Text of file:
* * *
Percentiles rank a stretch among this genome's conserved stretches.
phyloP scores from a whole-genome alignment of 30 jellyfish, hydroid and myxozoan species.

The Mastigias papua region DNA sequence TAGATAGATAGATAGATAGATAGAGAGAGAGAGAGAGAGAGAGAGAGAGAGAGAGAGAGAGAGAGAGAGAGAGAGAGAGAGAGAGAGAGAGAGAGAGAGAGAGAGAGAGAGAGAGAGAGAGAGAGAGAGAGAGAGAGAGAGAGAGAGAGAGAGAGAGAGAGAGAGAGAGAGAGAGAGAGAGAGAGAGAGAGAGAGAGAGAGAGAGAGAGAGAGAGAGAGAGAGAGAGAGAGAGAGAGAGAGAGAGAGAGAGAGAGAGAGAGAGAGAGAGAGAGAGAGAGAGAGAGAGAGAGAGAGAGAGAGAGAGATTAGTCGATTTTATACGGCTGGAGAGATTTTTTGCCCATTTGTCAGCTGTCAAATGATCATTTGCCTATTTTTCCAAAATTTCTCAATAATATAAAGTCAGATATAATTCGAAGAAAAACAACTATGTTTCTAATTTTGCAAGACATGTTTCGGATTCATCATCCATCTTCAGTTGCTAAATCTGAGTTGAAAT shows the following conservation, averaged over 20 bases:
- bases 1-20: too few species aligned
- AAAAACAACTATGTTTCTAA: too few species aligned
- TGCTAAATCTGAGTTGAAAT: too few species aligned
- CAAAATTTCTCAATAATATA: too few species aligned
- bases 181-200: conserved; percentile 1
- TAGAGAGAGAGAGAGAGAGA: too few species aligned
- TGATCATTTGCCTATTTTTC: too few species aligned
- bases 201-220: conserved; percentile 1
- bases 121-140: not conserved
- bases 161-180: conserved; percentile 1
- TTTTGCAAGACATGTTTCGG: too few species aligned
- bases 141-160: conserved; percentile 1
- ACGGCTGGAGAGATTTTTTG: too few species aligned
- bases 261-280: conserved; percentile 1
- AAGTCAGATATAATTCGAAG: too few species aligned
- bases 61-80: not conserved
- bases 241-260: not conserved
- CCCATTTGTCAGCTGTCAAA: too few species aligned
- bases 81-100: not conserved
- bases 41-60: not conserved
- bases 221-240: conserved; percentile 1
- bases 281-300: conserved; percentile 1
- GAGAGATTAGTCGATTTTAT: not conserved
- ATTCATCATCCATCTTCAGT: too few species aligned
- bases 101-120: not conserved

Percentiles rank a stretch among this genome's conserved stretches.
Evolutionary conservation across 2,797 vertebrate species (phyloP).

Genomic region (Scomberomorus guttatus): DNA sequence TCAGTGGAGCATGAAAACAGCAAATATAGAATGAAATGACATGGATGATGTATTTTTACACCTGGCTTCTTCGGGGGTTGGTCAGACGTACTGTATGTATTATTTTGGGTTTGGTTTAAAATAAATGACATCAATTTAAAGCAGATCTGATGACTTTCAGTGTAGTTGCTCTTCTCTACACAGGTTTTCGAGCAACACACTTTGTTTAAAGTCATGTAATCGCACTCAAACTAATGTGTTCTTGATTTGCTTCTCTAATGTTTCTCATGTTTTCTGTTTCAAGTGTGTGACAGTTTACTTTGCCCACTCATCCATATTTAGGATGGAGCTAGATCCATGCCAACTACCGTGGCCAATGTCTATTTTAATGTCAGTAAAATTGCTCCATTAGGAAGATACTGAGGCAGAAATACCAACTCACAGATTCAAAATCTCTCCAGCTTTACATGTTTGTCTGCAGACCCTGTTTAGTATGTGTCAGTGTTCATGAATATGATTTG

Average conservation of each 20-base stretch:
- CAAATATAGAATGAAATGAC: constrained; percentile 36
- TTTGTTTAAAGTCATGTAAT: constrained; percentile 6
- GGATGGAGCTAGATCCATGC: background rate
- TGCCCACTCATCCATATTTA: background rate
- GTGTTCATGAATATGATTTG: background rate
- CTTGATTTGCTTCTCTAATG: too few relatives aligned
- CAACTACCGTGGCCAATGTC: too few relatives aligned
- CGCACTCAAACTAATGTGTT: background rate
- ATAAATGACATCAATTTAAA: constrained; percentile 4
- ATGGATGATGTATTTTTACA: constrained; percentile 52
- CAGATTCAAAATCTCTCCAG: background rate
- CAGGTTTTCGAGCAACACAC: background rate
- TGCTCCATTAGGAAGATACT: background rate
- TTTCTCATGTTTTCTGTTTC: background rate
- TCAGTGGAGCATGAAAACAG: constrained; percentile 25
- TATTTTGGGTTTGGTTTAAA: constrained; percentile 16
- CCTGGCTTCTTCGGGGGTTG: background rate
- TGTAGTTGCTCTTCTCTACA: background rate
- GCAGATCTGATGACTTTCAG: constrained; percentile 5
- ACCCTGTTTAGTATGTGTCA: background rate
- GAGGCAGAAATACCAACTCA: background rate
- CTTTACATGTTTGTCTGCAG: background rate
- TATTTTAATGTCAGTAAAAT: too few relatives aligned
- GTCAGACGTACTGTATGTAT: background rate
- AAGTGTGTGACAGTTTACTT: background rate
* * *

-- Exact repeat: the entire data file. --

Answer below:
Percentiles rank a stretch among this genome's conserved stretches.
phyloP scores from a whole-genome alignment of 30 jellyfish, hydroid and myxozoan species.

The Mastigias papua region DNA sequence TAGATAGATAGATAGATAGATAGAGAGAGAGAGAGAGAGAGAGAGAGAGAGAGAGAGAGAGAGAGAGAGAGAGAGAGAGAGAGAGAGAGAGAGAGAGAGAGAGAGAGAGAGAGAGAGAGAGAGAGAGAGAGAGAGAGAGAGAGAGAGAGAGAGAGAGAGAGAGAGAGAGAGAGAGAGAGAGAGAGAGAGAGAGAGAGAGAGAGAGAGAGAGAGAGAGAGAGAGAGAGAGAGAGAGAGAGAGAGAGAGAGAGAGAGAGAGAGAGAGAGAGAGAGAGAGAGAGAGAGAGAGAGAGAGAGAGAGAGAGATTAGTCGATTTTATACGGCTGGAGAGATTTTTTGCCCATTTGTCAGCTGTCAAATGATCATTTGCCTATTTTTCCAAAATTTCTCAATAATATAAAGTCAGATATAATTCGAAGAAAAACAACTATGTTTCTAATTTTGCAAGACATGTTTCGGATTCATCATCCATCTTCAGTTGCTAAATCTGAGTTGAAAT shows the following conservation, averaged over 20 bases:
- bases 1-20: too few species aligned
- AAAAACAACTATGTTTCTAA: too few species aligned
- TGCTAAATCTGAGTTGAAAT: too few species aligned
- CAAAATTTCTCAATAATATA: too few species aligned
- bases 181-200: conserved; percentile 1
- TAGAGAGAGAGAGAGAGAGA: too few species aligned
- TGATCATTTGCCTATTTTTC: too few species aligned
- bases 201-220: conserved; percentile 1
- bases 121-140: not conserved
- bases 161-180: conserved; percentile 1
- TTTTGCAAGACATGTTTCGG: too few species aligned
- bases 141-160: conserved; percentile 1
- ACGGCTGGAGAGATTTTTTG: too few species aligned
- bases 261-280: conserved; percentile 1
- AAGTCAGATATAATTCGAAG: too few species aligned
- bases 61-80: not conserved
- bases 241-260: not conserved
- CCCATTTGTCAGCTGTCAAA: too few species aligned
- bases 81-100: not conserved
- bases 41-60: not conserved
- bases 221-240: conserved; percentile 1
- bases 281-300: conserved; percentile 1
- GAGAGATTAGTCGATTTTAT: not conserved
- ATTCATCATCCATCTTCAGT: too few species aligned
- bases 101-120: not conserved

Percentiles rank a stretch among this genome's conserved stretches.
Evolutionary conservation across 2,797 vertebrate species (phyloP).

Genomic region (Scomberomorus guttatus): DNA sequence TCAGTGGAGCATGAAAACAGCAAATATAGAATGAAATGACATGGATGATGTATTTTTACACCTGGCTTCTTCGGGGGTTGGTCAGACGTACTGTATGTATTATTTTGGGTTTGGTTTAAAATAAATGACATCAATTTAAAGCAGATCTGATGACTTTCAGTGTAGTTGCTCTTCTCTACACAGGTTTTCGAGCAACACACTTTGTTTAAAGTCATGTAATCGCACTCAAACTAATGTGTTCTTGATTTGCTTCTCTAATGTTTCTCATGTTTTCTGTTTCAAGTGTGTGACAGTTTACTTTGCCCACTCATCCATATTTAGGATGGAGCTAGATCCATGCCAACTACCGTGGCCAATGTCTATTTTAATGTCAGTAAAATTGCTCCATTAGGAAGATACTGAGGCAGAAATACCAACTCACAGATTCAAAATCTCTCCAGCTTTACATGTTTGTCTGCAGACCCTGTTTAGTATGTGTCAGTGTTCATGAATATGATTTG

Average conservation of each 20-base stretch:
- CAAATATAGAATGAAATGAC: constrained; percentile 36
- TTTGTTTAAAGTCATGTAAT: constrained; percentile 6
- GGATGGAGCTAGATCCATGC: background rate
- TGCCCACTCATCCATATTTA: background rate
- GTGTTCATGAATATGATTTG: background rate
- CTTGATTTGCTTCTCTAATG: too few relatives aligned
- CAACTACCGTGGCCAATGTC: too few relatives aligned
- CGCACTCAAACTAATGTGTT: background rate
- ATAAATGACATCAATTTAAA: constrained; percentile 4
- ATGGATGATGTATTTTTACA: constrained; percentile 52
- CAGATTCAAAATCTCTCCAG: background rate
- CAGGTTTTCGAGCAACACAC: background rate
- TGCTCCATTAGGAAGATACT: background rate
- TTTCTCATGTTTTCTGTTTC: background rate
- TCAGTGGAGCATGAAAACAG: constrained; percentile 25
- TATTTTGGGTTTGGTTTAAA: constrained; percentile 16
- CCTGGCTTCTTCGGGGGTTG: background rate
- TGTAGTTGCTCTTCTCTACA: background rate
- GCAGATCTGATGACTTTCAG: constrained; percentile 5
- ACCCTGTTTAGTATGTGTCA: background rate
- GAGGCAGAAATACCAACTCA: background rate
- CTTTACATGTTTGTCTGCAG: background rate
- TATTTTAATGTCAGTAAAAT: too few relatives aligned
- GTCAGACGTACTGTATGTAT: background rate
- AAGTGTGTGACAGTTTACTT: background rate